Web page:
When it comes to the housing recovery in north Minneapolis, there’s a tool in our collective toolbox that we haven’t been using. In impacted areas, or at the city’s request, Hennepin County can accelerate the tax forfeiture process so that vacant properties can go into forfeiture after as little as one year of delinquent taxes. I found out about that opportunity just before I left my job at Hawthorne. I can’t help but wonder how much farther along my old neighborhood would be if I had known about this process and utilized it from the start.
Thankfully, I don’t have to just wonder. By comparing the current boarded/vacant list and the properties for sale on the MLS in Hawthorne, we can get a pretty good idea.
There are seventeen properties listed for sale on the MLS in Hawthorne as of today. There are fifty structures registered as boarded and vacant in Hawthorne as of July 1, 2013. Not all MLS or VBR structures are residential, and it’s possible that there is some crossover in that some of the houses for sale may be vacant. Still, in a housing market that is currently starving for inventory, the potential is there to almost triple the number of available properties in Hawthorne.
Digging a little deeper, the median time that a property has remained vacant since being registered as such in Hawthorne is two years and five months. Out of those fifty vacant structures, two are known to be in the midst of rehab by private developers. Nine are owned by non-profit developers, and eight of those have rehab work that is expected to either finish or at least start in the foreseeable future. Five are already in tax forfeiture, two are owned by the city, and one by HUD. At least five are bank-owned. Two are owned by Mahmood Khan, and the last two worthy of mention were purchased from the county and have not had their VBR status removed by the requisite one-year deadline. Hopefully the county is taking them back from inattentive or predatory owners.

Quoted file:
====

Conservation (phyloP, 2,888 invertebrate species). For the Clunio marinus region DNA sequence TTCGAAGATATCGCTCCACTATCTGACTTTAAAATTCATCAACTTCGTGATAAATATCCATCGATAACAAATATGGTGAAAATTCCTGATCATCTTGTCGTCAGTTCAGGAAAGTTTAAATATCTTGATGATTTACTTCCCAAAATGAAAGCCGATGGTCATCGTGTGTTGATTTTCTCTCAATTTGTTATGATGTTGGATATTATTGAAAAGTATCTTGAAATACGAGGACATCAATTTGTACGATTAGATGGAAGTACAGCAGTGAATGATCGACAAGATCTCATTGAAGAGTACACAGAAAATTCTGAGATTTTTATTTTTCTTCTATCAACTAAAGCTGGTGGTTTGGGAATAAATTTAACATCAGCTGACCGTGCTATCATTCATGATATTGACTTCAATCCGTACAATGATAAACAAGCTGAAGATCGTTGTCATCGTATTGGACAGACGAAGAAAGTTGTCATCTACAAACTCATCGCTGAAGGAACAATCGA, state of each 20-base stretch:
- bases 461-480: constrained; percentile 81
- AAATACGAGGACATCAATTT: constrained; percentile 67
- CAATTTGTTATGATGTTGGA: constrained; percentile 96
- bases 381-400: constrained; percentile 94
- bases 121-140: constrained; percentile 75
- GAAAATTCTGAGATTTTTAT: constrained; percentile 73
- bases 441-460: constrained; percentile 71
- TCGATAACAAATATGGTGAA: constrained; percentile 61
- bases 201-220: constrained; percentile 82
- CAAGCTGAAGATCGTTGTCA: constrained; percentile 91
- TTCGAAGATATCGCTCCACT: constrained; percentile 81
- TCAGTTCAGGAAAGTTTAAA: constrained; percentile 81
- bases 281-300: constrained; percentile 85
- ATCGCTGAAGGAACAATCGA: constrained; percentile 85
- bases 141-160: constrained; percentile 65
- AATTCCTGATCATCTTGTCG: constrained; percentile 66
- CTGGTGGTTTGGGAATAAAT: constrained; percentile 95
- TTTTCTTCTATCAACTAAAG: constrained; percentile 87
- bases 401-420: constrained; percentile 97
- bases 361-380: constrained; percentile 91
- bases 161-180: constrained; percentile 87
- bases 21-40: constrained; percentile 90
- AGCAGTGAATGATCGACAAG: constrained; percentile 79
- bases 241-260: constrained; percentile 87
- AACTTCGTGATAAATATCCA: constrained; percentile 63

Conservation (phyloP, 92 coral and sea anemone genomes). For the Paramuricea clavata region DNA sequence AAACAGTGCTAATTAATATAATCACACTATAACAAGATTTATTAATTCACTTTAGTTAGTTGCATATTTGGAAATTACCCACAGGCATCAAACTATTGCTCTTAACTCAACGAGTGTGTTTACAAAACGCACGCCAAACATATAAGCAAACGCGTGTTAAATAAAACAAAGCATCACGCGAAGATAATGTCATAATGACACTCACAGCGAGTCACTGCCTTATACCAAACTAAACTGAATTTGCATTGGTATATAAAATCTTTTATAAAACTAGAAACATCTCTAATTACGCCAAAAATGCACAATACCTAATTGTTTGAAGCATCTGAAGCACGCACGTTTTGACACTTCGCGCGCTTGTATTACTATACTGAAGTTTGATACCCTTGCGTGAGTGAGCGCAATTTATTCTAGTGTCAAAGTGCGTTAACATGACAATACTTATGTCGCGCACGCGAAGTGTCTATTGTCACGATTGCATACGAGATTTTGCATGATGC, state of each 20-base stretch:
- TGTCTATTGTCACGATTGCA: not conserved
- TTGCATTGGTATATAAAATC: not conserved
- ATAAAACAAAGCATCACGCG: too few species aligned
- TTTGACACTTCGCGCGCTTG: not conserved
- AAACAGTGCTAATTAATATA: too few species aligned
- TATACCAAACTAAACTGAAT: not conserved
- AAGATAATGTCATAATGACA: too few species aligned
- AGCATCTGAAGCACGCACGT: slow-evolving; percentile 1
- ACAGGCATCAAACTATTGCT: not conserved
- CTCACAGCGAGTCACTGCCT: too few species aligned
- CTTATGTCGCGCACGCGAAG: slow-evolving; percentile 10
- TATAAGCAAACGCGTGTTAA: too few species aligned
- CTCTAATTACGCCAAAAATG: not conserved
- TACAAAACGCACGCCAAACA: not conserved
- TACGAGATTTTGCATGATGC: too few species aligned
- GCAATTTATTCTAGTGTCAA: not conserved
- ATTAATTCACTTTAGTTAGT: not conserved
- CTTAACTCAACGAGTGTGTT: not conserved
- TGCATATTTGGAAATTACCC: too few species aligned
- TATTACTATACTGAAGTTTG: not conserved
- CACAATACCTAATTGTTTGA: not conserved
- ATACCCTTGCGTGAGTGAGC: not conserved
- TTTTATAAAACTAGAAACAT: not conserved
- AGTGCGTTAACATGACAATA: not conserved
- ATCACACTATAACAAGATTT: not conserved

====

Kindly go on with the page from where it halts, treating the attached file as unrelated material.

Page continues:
Twelve properties are more than one year behind on taxes, and could immediately fall into an accelerated tax forfeiture – in fact, those twelve should have already had such attention. An additional nine are 6 – 12 months behind and could be swiftly added to the roll if the delinquency continues.
In the Jordan neighborhood, the numbers are even more stark. There are thirty-three properties on the MLS and ninety-one on the VBR list. Housing committee members and other volunteers have canvassed the community extensively, and we have identified a total of one hundred fifty-seven structures that appear to be vacant. There is a plethora of data to go with that, which I haven’t had the time to sift through. But it’s a reasonable conclusion that we’ll find some homes in the rehab stream already, and quite a few in VBR purgatory.
We are moving out of a housing crisis and into a housing recovery. Buyers are eagerly looking for homes, and not finding enough. The private market is poised to play a much larger–and healthier–role in north Minneapolis than it has in a long time. Our city and county should have been collaborating with each other to put our community in a position to benefit from these current trends, but they have not done enough in that regard.
Let’s get moving; it’s better late than never.
Image from a Google maps compilation of vacant properties, put together by Chad Davis.